Give an academic a metaphor and they’re – start as you mean to go on – like a pig in clover. They’ll squeeze it till its pips squeak. Take the glass ceiling – which, certainly when first launched, seemed an OK metaphor for the unacknowledged barrier(s) to advancement in a profession, especially affecting women and members of minorities.
But then we had glass cliffs and glass escalators, and not even glass, but solid, ledges – and I rather lost interest. So I’m back to glass ceilings, the big difficulty with which, it always seemed to me, comes when you start celebrating their shattering. Because – as any schoolboy cricket enthusiast learns early, if expensively – cracked or even smithereened glass is very easily replaceable, possibly even by something more resilient.
One woman’s pioneering breakthrough is rarely anywhere near enough to change a masculist systemic culture. Which is why, among several recent headlined cases of women gaining major political advancement, Theresa May’s becoming our second female Prime Minister stands on its own. It means Thatcher, at least in that sense, is no longer a one-off.
The others – Hillary Clinton as the first woman nominated for US President by a major party, Virginia Raggi and Chiara Appendino elected as first women mayors of Rome and Turin, and Yuriko Koike’s election as Tokyo’s first woman governor – are all outstanding historic breakthroughs. But in, say, 2036, will they still be one-offs – and, even if not, will the respective glass ceilings be beyond repair?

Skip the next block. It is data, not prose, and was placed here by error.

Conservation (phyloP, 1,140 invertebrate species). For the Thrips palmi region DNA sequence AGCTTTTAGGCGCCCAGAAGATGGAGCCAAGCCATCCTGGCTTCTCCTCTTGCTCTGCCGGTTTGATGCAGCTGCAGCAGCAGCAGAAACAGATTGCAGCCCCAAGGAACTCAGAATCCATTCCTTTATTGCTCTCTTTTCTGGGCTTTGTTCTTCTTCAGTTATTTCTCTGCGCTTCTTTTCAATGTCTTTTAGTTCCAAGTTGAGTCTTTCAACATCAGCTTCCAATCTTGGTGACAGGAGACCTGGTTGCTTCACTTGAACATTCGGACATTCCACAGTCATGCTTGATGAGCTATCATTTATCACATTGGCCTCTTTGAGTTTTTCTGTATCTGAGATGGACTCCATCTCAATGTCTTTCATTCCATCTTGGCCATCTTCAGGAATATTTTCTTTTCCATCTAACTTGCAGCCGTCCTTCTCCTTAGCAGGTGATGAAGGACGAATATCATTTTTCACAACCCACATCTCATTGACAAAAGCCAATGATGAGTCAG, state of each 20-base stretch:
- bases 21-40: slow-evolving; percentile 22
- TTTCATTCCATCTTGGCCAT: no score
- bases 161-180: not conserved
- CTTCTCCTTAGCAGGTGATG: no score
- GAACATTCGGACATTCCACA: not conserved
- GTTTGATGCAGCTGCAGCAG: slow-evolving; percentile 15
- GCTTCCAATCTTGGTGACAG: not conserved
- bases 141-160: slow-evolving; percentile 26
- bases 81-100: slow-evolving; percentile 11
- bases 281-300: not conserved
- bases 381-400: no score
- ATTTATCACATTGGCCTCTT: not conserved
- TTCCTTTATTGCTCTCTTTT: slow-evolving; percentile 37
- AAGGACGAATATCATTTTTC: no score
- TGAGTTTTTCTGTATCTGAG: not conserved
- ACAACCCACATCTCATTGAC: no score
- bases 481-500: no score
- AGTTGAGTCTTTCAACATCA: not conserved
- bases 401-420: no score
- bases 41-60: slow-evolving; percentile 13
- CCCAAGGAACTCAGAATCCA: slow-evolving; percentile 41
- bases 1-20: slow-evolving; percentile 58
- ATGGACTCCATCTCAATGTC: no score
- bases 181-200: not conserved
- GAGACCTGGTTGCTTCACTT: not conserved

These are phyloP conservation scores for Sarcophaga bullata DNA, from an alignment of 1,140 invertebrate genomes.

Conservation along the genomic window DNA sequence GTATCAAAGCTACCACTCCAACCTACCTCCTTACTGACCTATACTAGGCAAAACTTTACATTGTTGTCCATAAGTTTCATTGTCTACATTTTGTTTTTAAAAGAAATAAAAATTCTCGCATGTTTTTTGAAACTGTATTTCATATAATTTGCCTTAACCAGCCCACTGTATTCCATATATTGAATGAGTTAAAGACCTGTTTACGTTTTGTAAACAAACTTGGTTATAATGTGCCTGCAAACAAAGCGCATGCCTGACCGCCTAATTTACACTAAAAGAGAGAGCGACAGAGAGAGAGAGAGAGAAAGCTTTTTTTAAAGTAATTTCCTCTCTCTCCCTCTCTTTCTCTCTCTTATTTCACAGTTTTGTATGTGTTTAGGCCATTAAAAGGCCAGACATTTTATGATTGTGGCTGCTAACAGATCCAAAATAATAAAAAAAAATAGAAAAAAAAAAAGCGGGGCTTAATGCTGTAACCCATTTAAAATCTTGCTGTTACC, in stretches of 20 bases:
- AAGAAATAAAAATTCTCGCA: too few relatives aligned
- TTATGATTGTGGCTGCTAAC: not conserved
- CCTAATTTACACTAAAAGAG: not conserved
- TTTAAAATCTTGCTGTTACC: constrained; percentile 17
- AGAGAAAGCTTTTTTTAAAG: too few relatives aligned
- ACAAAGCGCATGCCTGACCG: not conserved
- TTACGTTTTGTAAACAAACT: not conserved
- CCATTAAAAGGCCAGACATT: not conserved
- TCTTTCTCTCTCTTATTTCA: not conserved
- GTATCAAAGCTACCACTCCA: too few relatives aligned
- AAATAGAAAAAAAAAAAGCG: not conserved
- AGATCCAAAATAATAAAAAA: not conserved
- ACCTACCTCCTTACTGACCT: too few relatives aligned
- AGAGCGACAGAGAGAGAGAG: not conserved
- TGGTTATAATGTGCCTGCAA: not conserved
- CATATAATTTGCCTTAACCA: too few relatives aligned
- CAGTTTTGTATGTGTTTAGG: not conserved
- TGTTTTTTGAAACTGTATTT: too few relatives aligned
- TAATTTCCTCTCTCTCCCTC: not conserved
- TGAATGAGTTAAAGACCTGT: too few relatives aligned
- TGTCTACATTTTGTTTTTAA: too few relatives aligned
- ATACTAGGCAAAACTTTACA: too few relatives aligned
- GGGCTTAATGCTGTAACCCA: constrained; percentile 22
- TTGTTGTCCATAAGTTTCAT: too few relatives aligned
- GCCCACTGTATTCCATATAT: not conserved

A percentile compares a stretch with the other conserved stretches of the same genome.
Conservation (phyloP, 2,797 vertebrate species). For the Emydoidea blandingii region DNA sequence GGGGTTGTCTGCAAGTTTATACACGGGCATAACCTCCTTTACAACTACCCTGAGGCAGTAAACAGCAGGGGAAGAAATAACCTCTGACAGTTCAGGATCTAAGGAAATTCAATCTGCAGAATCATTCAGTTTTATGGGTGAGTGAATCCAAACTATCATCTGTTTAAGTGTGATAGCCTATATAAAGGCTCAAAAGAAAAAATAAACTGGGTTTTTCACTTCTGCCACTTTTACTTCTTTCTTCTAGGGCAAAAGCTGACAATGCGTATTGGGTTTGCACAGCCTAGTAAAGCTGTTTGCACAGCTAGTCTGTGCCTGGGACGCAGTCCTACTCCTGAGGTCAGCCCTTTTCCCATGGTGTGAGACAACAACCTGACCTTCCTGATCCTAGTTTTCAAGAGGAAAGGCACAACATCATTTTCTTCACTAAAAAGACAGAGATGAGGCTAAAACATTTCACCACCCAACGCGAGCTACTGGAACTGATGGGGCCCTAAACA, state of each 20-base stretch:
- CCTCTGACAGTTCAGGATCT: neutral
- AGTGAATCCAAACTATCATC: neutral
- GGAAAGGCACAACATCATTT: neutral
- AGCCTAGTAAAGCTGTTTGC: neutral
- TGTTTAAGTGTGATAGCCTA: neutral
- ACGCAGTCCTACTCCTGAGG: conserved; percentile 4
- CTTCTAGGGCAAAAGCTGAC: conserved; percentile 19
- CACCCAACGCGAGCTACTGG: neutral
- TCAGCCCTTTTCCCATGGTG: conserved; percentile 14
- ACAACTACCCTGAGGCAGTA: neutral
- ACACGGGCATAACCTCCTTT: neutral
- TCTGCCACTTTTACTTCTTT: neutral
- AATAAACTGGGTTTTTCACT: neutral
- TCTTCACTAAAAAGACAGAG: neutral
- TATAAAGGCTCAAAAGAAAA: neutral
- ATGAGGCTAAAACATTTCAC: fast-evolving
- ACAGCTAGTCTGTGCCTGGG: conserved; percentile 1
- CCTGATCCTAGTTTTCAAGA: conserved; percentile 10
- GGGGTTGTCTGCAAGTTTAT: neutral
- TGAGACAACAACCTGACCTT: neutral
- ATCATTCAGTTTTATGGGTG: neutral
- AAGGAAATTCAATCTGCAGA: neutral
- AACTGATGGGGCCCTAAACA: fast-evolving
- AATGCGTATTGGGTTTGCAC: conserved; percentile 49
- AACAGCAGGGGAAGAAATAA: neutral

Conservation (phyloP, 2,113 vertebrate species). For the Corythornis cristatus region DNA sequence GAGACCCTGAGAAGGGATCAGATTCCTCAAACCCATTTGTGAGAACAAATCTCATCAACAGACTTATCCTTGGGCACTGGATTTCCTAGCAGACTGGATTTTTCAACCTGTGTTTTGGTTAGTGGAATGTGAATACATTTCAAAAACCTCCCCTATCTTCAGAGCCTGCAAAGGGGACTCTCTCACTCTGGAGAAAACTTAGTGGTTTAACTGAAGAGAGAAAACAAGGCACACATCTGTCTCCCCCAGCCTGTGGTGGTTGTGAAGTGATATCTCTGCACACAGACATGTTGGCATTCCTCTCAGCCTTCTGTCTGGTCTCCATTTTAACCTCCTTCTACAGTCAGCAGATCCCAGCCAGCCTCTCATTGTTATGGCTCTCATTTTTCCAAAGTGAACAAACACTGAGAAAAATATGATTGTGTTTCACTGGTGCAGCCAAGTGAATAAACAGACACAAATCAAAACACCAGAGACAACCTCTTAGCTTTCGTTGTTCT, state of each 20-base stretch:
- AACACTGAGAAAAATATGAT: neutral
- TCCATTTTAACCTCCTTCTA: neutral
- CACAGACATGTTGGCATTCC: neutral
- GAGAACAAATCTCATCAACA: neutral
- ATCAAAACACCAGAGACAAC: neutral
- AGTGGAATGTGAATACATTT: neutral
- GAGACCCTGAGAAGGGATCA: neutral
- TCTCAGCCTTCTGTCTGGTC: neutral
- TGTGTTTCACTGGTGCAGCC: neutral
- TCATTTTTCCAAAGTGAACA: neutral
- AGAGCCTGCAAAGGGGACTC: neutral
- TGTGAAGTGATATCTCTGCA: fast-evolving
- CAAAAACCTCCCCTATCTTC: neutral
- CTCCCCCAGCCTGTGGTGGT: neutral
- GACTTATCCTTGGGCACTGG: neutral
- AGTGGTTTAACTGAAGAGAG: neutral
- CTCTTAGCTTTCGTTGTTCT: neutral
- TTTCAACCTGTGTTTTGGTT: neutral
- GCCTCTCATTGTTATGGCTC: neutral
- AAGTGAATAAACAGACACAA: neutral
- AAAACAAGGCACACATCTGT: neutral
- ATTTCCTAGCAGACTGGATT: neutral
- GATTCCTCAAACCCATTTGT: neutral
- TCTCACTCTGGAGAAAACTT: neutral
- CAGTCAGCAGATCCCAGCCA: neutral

For several reasons this blog focuses on Koike, one being that, if you sense a certain male chauvinism in the upper reaches of British politics, then Italy and even more so Japan are in leagues of their own.
In post-war Japan, electorally anyway, things started promisingly. In 1946, the first time Japanese women were able to vote or stand for political office, they took 39 of the 466 seats (8.5 per cent) in the House of Representatives, the lower house of the national parliament. It may not sound great, but the previous year we’d elected just 24 MPs (3.8 per cent) to our 640-member House of Commons, and we took until 1992 to reach Japan’s 1946 proportion.
By then, though, Japanese ceiling glaziers had been hard at work repairing. In 1986 women MPs were down to seven, and, although partial proportional representation helped reverse this trend, the present 45 (9.5 per cent) puts Japan 155th in the Inter-Parliamentary Union’s ranking of women in national parliaments – embarrassing even compared to the UK’s pretty paltry 48th place with 29.4 per cent women.
Moreover, in contrast to Britain, Japanese women’s representation is far worse in local than in national government. In last year’s elections women won only four of the 222 city, town and village mayoralties up for re-election, giving a national total of 24 or 1.3 per cent.
As for the governors of the 47 prefectures – the upper tier of Japan’s two-tier sub-central structure – the first woman was elected only in 2000, though she was quickly followed by three more, the 8.5 per cent total described by some Japanese Pollyanna as “a political miracle”.